The older we get the rarer it is to find new experiences that give us a sense of wonder and a moment of surreal stupor. I was recently given a last-minute opportunity to join in on a lynx hunt with hounds in British Columbia that provided that for me. The experience rekindled my hound hunting roots and grew my appreciation of a new wild critter, earning my respect alongside those who pursue them.


Growing up in a rural town in East Texas in times predating the internet did not provide a great pool of knowledge to saturate my understanding of wild places or animals outside the lifestyle afforded to me. The hunting community I was exposed to and interacted with included three counties and some VHS tapes from Walmart, which were dominated by whitetail hunting and the pursuit of green heads (Mallard Ducks). Going through school, I felt like I learned more about African animals than the animals just outside my reach in North America. The funny thing was that I had a deck of cards with pictures of endangered species on it and Lynx always stuck out to me. It wasn’t something I ever thought I would be able to hunt, and I knew when I got the call much later in life that this was something I had to experience.

Over two decades later, I flew into Portland and met up with Buddy Woodburry from Double U Hunting Supply.  He already had the snow mobiles loaded, so all that was left was to throw my gear in, get a short night’s rest, and load up the hounds the next morning. This would be a long road trip, especially with the flooding in southern British Columbia. A 12-hour drive became closer to a 20-hour trip due to the new route.


We didn’t know how difficult it would be to cross the Canadian border during Covid and found it wasn’t difficult, even though I got selected for a random Covid test while crossing the border. We only needed to be vaccinated and have a negative molecular Covid test within 72 hours of crossing. All the paperwork was in order for the hounds and the snow mobiles just in case they asked, but they didn’t seem concerned.  


We stopped every few hours to let the dogs stretch their legs and empty their bladders and also found hotels that allowed pets so they could stay in the rooms. Houndsmen take their hounds’ health and welfare seriously—no matter the conditions, the dogs are cared for. For a houndsman, the pursuit of game is about watching his dogs work and helping them get better as a pack, just like with children.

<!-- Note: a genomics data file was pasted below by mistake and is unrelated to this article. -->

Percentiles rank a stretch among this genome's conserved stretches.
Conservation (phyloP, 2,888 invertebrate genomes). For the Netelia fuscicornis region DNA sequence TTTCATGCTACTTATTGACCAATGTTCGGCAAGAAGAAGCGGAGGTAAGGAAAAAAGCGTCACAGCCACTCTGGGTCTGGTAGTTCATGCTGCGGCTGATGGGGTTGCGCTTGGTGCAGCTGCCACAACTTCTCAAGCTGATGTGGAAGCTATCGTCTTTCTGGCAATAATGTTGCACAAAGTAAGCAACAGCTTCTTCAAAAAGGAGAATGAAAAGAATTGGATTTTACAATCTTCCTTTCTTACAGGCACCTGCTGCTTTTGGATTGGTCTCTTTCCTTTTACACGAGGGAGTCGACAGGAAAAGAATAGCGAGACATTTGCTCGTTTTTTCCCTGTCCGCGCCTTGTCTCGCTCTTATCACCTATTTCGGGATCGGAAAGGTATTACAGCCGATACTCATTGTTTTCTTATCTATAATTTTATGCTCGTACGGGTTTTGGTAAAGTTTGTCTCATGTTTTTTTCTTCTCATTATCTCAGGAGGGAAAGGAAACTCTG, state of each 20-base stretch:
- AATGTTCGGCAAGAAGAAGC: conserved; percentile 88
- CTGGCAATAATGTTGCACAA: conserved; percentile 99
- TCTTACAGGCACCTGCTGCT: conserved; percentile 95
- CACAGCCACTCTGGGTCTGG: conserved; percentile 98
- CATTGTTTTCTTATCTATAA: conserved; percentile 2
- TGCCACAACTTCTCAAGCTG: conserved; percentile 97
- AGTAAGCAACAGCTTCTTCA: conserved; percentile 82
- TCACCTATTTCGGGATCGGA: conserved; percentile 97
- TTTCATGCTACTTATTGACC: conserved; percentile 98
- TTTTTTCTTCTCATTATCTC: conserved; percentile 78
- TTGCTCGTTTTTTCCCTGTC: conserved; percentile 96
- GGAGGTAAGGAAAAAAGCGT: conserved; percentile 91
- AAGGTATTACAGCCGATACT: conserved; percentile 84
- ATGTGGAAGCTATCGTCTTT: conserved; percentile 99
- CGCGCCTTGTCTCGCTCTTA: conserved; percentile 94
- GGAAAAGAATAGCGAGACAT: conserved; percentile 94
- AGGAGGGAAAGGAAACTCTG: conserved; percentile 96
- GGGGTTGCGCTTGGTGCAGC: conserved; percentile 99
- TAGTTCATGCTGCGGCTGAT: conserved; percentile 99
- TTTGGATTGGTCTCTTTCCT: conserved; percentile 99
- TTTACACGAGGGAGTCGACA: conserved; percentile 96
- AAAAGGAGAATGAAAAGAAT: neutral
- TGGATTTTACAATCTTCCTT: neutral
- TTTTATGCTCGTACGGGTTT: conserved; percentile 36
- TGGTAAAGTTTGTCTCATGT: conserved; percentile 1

Day 1 – Sunday – The Arrival


After getting to our destination and meeting Stewart Frazier with Itcha Mountain Outfitters, we took the dogs for some exercise on a nearby road and tragedy struck: my new 360-degree camera got run over by a one ton and became a 180-degree camera with no mic.  This would become the running joke of the hunt as we started referring to the hunt as the circus, even through the trip stateside.

Before we dive into the actual hunt, it is prudent to explain that we were not hunting with the outfitter’s experienced lynx hounds. One group had hounds that had chased lynx several times, but the rest of the hounds we were running had little to no experience except with lions and bobcats. The outfitter has a very high success rate with his own hounds, but that was not the point of this hunt.


Day 2 – Monday – Snowmobile Breakdown


            The day started with hopes and expectations of what the day would hold for us as we unloaded the snowmobiles and hit the road. Conditions were less than ideal with no fresh snow on the ground, and I was impressed with the guide’s ability to see and identify tracks in the hard, icy pack. With fresh wolf tracks in the area, we were slow to turn out. We turned out once on a fresher lynx track and hounds cold trailed it to a big blow down and the track was lost. In the meantime, we had a snow machine overheat and then not crank back up. Then, someone locked their keys in the truck.


Day 3 – Tuesday – Snowmobile Bail

            We set out in the same conditions as before and I truly hoped to see a lynx in a tree.  We were able to navigate the roads in trucks while the outfitter rode on a snowmobile to check for tracks on side roads as we came to them. We found the track of a medium-sized cat, and the dogs began following it. I was pumped that we might finally have a race on our hands as the hounds’ bawls tickled the strings of my adventure-seeking heart—until the outfitter came back with the one word that changed everything: WOLVES!  The alert came at the exact time the Garmin showed them as treed. The outfitter had ridden up roads that bordered the section of timber the hounds were in. Wolf tracks went into that block of timber, but never came out.

            We jumped on the snowmobile with him three deep and took off through areas a snowmobile ought not to go. We hit a dip and the snow machine started to turn over and I dove off that thing. I looked like I was flying for ten feet until my body formed a new chasm in the hard pack. Some may cry or crack jokes but this was not the time for drama—we’re saving dogs. By this time, the snowmobile was back right side up and I jumped on without even brushing myself off. We’re GOING TO THE TREE!  However, my hopes were dashed once more as we reached the dogs and found a slick tree.